US2624463A - Liquid-separating device - Google Patents

Liquid-separating device Download PDF

Info

Publication number
US2624463A
US2624463A US9820349A US2624463A US 2624463 A US2624463 A US 2624463A US 9820349 A US9820349 A US 9820349A US 2624463 A US2624463 A US 2624463A
Authority
US
Grant status
Grant
Patent type
Prior art keywords
liquid
container
gasoline
flow
device
Prior art date
Legal status (The legal status is an assumption and is not a legal conclusion. Google has not performed a legal analysis and makes no representation as to the accuracy of the status listed.)
Expired - Lifetime
Application number
Inventor
Ernest F Freese
Original Assignee
Ernest F Freese
Priority date (The priority date is an assumption and is not a legal conclusion. Google has not performed a legal analysis and makes no representation as to the accuracy of the date listed.)
Filing date
Publication date
Grant date

Links

Images

Classifications

    • BPERFORMING OPERATIONS; TRANSPORTING
    • B01PHYSICAL OR CHEMICAL PROCESSES OR APPARATUS IN GENERAL
    • B01DSEPARATION
    • B01D17/00Separation of liquids, not provided for elsewhere, e.g. by thermal diffusion
    • B01D17/02Separation of non-miscible liquids
    • B01D17/0208Separation of non-miscible liquids by sedimentation

Description

Jan. 6, 1953 E. F. FREESE 2,624,463

LIQUID-SEPARATING DEVICE Filed June 10, 1949 Ernesi F. Freese.

FIG.|

ATTORNEY Patented Jan. 6, 1953 UNITED STATEE FATENT ()FFICE LIQUID-SEPABATING DEVICE Ernest F. Freese, Akron, Ohio Application June 10, 1949, Serial No. 98,203

4 Claims.

This invention relates to improved means for separating liquids having diiierent specific gravities.

Gasoline and oil often become contaminated with foreign matter including water and heavy sludge residue. This foreign matter must be removed before the gasoline or oil can be used in an efiicient manner. Many devices have been developed for removing the contaminants from gasoline and oil but find disadvantages in one respect or another depending upon the particular use under which they are employed.

A simple and economical device has now been discovered which may be used as a simple attachment in a line conducting the desired liquid fuel to a fuel-burning or other source.

An object of the present invention is to provide a means for separating liquids having different specific gravities in a facile, efiicient and economical manner.

Another object of this invention is to separate liquids of different specific gravities using a liquid cushion as a means of reversing the flow of contaminated liquids, and thereby permit separation of the liquids from each other.

A further object of this invention is to provide a device for separating liquids of different specific gravity that may be easily and quickly installed in a liquid conducting line.

A still further object is to provide the device of this invention with a chamber adapted to arrest flow of liquid from movement in one direction into movement in a plurality of directions.

These and other objects of the invention will b manifest from the following brief description and the accompanying drawings.

f the accompanying drawings:

Figure 1 is a plan view showing a source of contaminated liquid in position for dispensing the liquid through a liquid-separating device em- I.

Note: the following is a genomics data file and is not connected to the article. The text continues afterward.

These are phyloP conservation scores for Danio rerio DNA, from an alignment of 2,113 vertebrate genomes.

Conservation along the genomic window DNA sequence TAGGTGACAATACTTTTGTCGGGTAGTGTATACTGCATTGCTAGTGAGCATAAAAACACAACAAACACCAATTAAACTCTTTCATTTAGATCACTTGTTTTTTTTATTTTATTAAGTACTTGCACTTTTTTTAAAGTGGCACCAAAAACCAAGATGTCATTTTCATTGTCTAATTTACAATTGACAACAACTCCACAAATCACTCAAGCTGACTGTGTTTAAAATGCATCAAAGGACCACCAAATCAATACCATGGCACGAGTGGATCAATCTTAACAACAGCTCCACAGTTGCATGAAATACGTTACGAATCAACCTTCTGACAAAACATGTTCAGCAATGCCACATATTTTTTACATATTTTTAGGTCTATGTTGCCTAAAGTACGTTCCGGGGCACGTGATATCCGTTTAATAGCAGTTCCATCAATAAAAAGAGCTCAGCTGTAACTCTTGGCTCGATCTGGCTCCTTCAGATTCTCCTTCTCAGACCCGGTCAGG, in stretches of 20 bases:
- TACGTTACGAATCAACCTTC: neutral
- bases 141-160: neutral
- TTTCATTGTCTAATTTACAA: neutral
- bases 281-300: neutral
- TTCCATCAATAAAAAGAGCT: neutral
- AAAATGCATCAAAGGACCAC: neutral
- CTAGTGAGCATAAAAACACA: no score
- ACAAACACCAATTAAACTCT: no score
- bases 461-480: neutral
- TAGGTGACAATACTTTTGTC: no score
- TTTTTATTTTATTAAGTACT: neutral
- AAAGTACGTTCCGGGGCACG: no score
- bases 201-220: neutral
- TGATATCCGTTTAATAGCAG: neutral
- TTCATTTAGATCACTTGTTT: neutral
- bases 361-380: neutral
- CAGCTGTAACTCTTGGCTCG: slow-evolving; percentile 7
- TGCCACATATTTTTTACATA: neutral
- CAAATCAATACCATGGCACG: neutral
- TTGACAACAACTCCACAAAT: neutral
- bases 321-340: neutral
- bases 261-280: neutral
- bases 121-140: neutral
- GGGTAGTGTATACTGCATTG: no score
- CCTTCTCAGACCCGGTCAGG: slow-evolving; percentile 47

bodylng the features of the invention and into the gasoline tank of an automobile.

Figure 2 is a vertical cross-section through said liquid-separating device.

Figure 3 is a view taken on line 8-3 of Figure 2.

Figure 4 is a top plan view illustrating a modified form of the portion of the device best shown in Figure 3.

The improved liquid-separating device of this invention is shown in detail in Figure 2, in which the numeral I indicates a conduit leading from the liquid storage tank 2 and connected to the separating device indicated generally at 3. For the purposes of the present invention, the liquid under consideration is gasoline and the contaminant is water.

The device 3 is provided with a head 4, which may be a metal casting, and a vessel or container 5, preferably of transparent material such as glass. The container 5 is clamped against the head 4 as by adjustable hanger means 6 extending downwardly from the head on both sides of the container and an angle iron I bearing against the bottom of the container. A gasket 5 is disposed between the upper lip of the container'5 and a recessed seat 9 in the head 4, to seal the head and the container 5 against the loss of liquid through this juncture.

The head 4 is supported on a bracket II] which is connected to any suitable relatively fixed support H.

The conduit 1 is threaded into the head 4 at I2, in cooperation with an inlet passageway I3 therein extending toward the bottom face of the head 4.

A tube 15, providing a liquid-separating chamber l6 therein, is threaded into the head 4 at M in cooperation with the inlet passageway l3, to extend downwardly within the container 5 to substantially closely adjacent the bottom of the container. The lower end of the tube is closed, as shown, and at a point approximating twothirds of the length thereof from the top, opposed openings I! are provided in the wall [8 thereof, the portion l6a of the chamber l5 below these openings constituting a liquid-cushioning well, the purpose of which will be described later. Spoon-shaped liquid deflectors i9, integrally connected to the tube I5 at 2B, over-lie each opening I! and open upwardly with the rims thereof in a plane adjacent the tops of said openings. A plurality of relatively small apertures 23 may be provided in the lowermost portions of the deflectors I9, also for a purpose to be described later.

A liquid is adapted to leave the container 5 through an outlet passageway 24 disposed in the head A and a conduit 25 threaded into head 4 at 25. A screen or filter device 27 is disposed across the opening leading into the outlet passageway 24. A hose extension 24a from the conduit 25 may, for example, be utilized for dispensing gasoline to a vehicle gasoline tank.